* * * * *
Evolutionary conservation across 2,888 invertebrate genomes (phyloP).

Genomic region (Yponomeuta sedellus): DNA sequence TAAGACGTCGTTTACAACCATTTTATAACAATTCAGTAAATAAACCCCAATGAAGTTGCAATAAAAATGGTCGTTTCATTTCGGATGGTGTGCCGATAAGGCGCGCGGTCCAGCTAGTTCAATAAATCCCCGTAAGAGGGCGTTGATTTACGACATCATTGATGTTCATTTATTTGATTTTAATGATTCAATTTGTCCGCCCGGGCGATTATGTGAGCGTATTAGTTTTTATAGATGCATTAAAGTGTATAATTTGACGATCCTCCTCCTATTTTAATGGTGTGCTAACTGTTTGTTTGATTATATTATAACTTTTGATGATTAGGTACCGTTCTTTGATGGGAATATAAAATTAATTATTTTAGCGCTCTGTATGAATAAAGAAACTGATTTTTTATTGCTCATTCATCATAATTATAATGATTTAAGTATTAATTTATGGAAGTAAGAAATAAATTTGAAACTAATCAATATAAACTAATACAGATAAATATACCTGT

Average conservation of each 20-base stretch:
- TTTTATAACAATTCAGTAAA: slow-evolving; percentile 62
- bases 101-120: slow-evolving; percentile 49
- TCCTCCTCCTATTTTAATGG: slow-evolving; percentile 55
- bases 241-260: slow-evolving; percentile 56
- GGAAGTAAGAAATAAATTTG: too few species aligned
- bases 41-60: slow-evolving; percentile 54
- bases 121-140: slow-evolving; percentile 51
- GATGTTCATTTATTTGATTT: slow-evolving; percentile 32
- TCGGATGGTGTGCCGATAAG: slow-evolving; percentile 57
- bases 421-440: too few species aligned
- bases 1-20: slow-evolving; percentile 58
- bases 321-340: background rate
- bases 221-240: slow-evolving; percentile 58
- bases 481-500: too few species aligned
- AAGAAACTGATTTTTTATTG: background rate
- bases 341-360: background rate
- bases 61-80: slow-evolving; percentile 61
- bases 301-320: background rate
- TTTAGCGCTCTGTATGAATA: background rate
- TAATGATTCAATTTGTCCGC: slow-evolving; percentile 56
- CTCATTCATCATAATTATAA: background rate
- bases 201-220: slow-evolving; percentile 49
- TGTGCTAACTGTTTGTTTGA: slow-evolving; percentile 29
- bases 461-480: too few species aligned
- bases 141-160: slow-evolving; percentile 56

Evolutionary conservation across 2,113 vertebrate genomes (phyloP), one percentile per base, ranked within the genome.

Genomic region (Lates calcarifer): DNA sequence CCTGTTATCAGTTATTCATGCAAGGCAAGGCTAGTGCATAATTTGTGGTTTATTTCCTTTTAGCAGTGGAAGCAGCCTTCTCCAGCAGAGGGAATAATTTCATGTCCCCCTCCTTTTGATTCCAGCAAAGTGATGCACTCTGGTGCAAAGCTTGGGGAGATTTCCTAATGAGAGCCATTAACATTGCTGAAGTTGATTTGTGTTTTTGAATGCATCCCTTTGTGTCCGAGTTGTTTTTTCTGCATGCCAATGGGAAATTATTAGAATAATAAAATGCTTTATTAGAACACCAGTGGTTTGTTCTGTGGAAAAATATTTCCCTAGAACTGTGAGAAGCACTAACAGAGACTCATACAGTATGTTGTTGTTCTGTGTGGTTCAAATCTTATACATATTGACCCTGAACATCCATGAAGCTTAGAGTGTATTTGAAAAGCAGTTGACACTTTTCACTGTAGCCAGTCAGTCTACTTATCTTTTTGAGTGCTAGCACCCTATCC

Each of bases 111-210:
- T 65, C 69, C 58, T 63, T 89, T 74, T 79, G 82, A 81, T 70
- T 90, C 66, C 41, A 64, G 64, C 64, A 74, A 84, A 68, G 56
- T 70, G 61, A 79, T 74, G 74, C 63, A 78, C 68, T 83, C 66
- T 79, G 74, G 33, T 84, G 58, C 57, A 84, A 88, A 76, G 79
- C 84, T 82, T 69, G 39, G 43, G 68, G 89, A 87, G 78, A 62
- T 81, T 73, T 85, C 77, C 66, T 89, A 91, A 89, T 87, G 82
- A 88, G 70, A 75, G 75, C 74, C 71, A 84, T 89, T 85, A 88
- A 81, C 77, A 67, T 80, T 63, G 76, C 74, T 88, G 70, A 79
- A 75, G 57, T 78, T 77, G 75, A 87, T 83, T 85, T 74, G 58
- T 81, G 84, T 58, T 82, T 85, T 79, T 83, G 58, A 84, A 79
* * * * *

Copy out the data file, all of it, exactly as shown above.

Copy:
Evolutionary conservation across 2,888 invertebrate genomes (phyloP).

Genomic region (Yponomeuta sedellus): DNA sequence TAAGACGTCGTTTACAACCATTTTATAACAATTCAGTAAATAAACCCCAATGAAGTTGCAATAAAAATGGTCGTTTCATTTCGGATGGTGTGCCGATAAGGCGCGCGGTCCAGCTAGTTCAATAAATCCCCGTAAGAGGGCGTTGATTTACGACATCATTGATGTTCATTTATTTGATTTTAATGATTCAATTTGTCCGCCCGGGCGATTATGTGAGCGTATTAGTTTTTATAGATGCATTAAAGTGTATAATTTGACGATCCTCCTCCTATTTTAATGGTGTGCTAACTGTTTGTTTGATTATATTATAACTTTTGATGATTAGGTACCGTTCTTTGATGGGAATATAAAATTAATTATTTTAGCGCTCTGTATGAATAAAGAAACTGATTTTTTATTGCTCATTCATCATAATTATAATGATTTAAGTATTAATTTATGGAAGTAAGAAATAAATTTGAAACTAATCAATATAAACTAATACAGATAAATATACCTGT

Average conservation of each 20-base stretch:
- TTTTATAACAATTCAGTAAA: slow-evolving; percentile 62
- bases 101-120: slow-evolving; percentile 49
- TCCTCCTCCTATTTTAATGG: slow-evolving; percentile 55
- bases 241-260: slow-evolving; percentile 56
- GGAAGTAAGAAATAAATTTG: too few species aligned
- bases 41-60: slow-evolving; percentile 54
- bases 121-140: slow-evolving; percentile 51
- GATGTTCATTTATTTGATTT: slow-evolving; percentile 32
- TCGGATGGTGTGCCGATAAG: slow-evolving; percentile 57
- bases 421-440: too few species aligned
- bases 1-20: slow-evolving; percentile 58
- bases 321-340: background rate
- bases 221-240: slow-evolving; percentile 58
- bases 481-500: too few species aligned
- AAGAAACTGATTTTTTATTG: background rate
- bases 341-360: background rate
- bases 61-80: slow-evolving; percentile 61
- bases 301-320: background rate
- TTTAGCGCTCTGTATGAATA: background rate
- TAATGATTCAATTTGTCCGC: slow-evolving; percentile 56
- CTCATTCATCATAATTATAA: background rate
- bases 201-220: slow-evolving; percentile 49
- TGTGCTAACTGTTTGTTTGA: slow-evolving; percentile 29
- bases 461-480: too few species aligned
- bases 141-160: slow-evolving; percentile 56

Evolutionary conservation across 2,113 vertebrate genomes (phyloP), one percentile per base, ranked within the genome.

Genomic region (Lates calcarifer): DNA sequence CCTGTTATCAGTTATTCATGCAAGGCAAGGCTAGTGCATAATTTGTGGTTTATTTCCTTTTAGCAGTGGAAGCAGCCTTCTCCAGCAGAGGGAATAATTTCATGTCCCCCTCCTTTTGATTCCAGCAAAGTGATGCACTCTGGTGCAAAGCTTGGGGAGATTTCCTAATGAGAGCCATTAACATTGCTGAAGTTGATTTGTGTTTTTGAATGCATCCCTTTGTGTCCGAGTTGTTTTTTCTGCATGCCAATGGGAAATTATTAGAATAATAAAATGCTTTATTAGAACACCAGTGGTTTGTTCTGTGGAAAAATATTTCCCTAGAACTGTGAGAAGCACTAACAGAGACTCATACAGTATGTTGTTGTTCTGTGTGGTTCAAATCTTATACATATTGACCCTGAACATCCATGAAGCTTAGAGTGTATTTGAAAAGCAGTTGACACTTTTCACTGTAGCCAGTCAGTCTACTTATCTTTTTGAGTGCTAGCACCCTATCC

Each of bases 111-210:
- T 65, C 69, C 58, T 63, T 89, T 74, T 79, G 82, A 81, T 70
- T 90, C 66, C 41, A 64, G 64, C 64, A 74, A 84, A 68, G 56
- T 70, G 61, A 79, T 74, G 74, C 63, A 78, C 68, T 83, C 66
- T 79, G 74, G 33, T 84, G 58, C 57, A 84, A 88, A 76, G 79
- C 84, T 82, T 69, G 39, G 43, G 68, G 89, A 87, G 78, A 62
- T 81, T 73, T 85, C 77, C 66, T 89, A 91, A 89, T 87, G 82
- A 88, G 70, A 75, G 75, C 74, C 71, A 84, T 89, T 85, A 88
- A 81, C 77, A 67, T 80, T 63, G 76, C 74, T 88, G 70, A 79
- A 75, G 57, T 78, T 77, G 75, A 87, T 83, T 85, T 74, G 58
- T 81, G 84, T 58, T 82, T 85, T 79, T 83, G 58, A 84, A 79